Thursday, September 20, 2012
Court of Appeal Revives Class Action Bid by Newspaper Carriers
By KENNETH OFGANG, Staff Writer
The Court of Appeal for this district yesterday revived a bid by newspaper carriers to bring a labor law class action against the company that publishes the Antelope Valley Press.
Div. Four, in an unpublished opinion by Thomas Willhite, said the plaintiffs established that the issue of whether the carriers were employees or independent contractors could be resolved on a class-wide basis, contrary to the trial court’s ruling. The action was sent back to the Los Angeles Superior Court for further proceedings.
The plaintiffs alleged in their complaint that the company misclassified them as independent contractors, thus depriving them of overtime wages, meal and rest breaks or compensation in lieu thereof, payment of reasonable business expenses, and itemized wage statements, all in violation of the Labor Code. They also claimed the newspaper made illegal deductions from their wages in response to customer complaints, charged them for supplies, and required them to provide their own workers’ compensation coverage.
The plaintiffs claimed that they operated under precise instructions from management as to where to place newspapers, whether to start or stop delivery as to specific customers, what inserts to put in the newspapers, and what types of bags to use on a particular day. The company responded that the only requirement it imposed was that each customer receive a dry, readable newspaper each day, and that its communications to the employees were means to that end, not independent job requirements.
Superior Court Judge Carl J. West—who has since retired—ruled that in order to determine whether the newspaper exercised sufficient control over the employees’ activities to require they be classified as employees, there would have to be “heavily individualized inquiries.” Even if the employees were found as a class to be employees, he added, there would have to be individualized determinations with respect to overtime and breaks, since the evidence showed that the hours and days worked by the carriers varied widely.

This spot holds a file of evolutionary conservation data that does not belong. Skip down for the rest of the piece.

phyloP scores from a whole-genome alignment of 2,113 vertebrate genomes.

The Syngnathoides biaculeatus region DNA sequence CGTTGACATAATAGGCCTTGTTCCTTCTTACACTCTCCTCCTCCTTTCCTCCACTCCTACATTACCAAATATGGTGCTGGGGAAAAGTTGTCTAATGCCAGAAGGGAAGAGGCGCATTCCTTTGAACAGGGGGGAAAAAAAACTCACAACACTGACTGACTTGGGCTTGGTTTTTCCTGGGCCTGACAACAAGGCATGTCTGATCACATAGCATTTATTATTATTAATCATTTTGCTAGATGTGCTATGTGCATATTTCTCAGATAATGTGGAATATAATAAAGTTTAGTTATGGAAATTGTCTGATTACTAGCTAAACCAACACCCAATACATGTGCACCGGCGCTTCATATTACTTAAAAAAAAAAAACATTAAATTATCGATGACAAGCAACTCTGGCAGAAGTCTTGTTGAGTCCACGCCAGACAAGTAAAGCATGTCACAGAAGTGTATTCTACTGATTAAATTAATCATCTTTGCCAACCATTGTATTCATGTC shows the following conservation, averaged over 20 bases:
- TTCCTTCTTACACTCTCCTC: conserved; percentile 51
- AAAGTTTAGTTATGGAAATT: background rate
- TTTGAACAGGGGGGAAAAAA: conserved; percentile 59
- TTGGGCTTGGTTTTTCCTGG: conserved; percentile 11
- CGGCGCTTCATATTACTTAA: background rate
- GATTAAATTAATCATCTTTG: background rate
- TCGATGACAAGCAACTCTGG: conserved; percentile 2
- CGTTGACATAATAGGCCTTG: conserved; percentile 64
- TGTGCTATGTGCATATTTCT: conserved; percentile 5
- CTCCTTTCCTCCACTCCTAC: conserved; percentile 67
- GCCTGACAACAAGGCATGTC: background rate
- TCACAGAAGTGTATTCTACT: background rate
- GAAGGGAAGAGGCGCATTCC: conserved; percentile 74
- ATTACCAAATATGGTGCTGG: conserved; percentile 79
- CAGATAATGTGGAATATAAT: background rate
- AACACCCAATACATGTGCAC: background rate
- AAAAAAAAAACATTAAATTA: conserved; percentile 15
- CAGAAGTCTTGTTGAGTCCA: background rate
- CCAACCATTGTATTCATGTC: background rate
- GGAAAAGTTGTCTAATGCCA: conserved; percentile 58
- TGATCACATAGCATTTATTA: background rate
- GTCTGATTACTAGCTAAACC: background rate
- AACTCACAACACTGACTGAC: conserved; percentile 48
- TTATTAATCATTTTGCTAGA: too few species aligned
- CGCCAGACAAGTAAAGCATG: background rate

The Court of Appeal agreed with the trial judge on the latter point, affirming the denial of class certification with regard to the issues of overtime and meal and rest breaks. But the court must, on remand, certify a class action with respect to the remaining claims unless it finds individual issues predominant with respect to liability, the panel said.
Willhite noted that all of the carriers entered into the same form agreements with the company. While there were disagreements as to what policies the company had, or didn’t have, with respect to how carriers were required to do their jobs, those disagreements did not preclude a classwide determination as to whether the carriers were employees or independent contractors, the justice said.
“The parties do not argue that some carriers operating under the form agreements are employees while others are not. Both sides argue that AVP has policies that apply to all carriers. The difference between the parties is the content of those policies....While there may be conflicts in the evidence regarding whether the policies plaintiffs assert exist, the issue itself is common to the class. Similarly, whether the policies that exist are ones that merely control the result, rather than control the manner and means used to accomplish that result, is an issue that is common to the class.”
Attorneys on appeal were Daniel J. Callahan, Jill A. Thomas, Michael J. Sachs, Kathleen L. Dunham and Scott D. Nelson of Callahan & Blaine for the plaintiffs and William C. Rava and Sue J. Scott of Perkins Coie for the defendant.
The case is Ayala v. Antelope Valley Newspapers, Inc., B235484.
Copyright 2012, Metropolitan News Company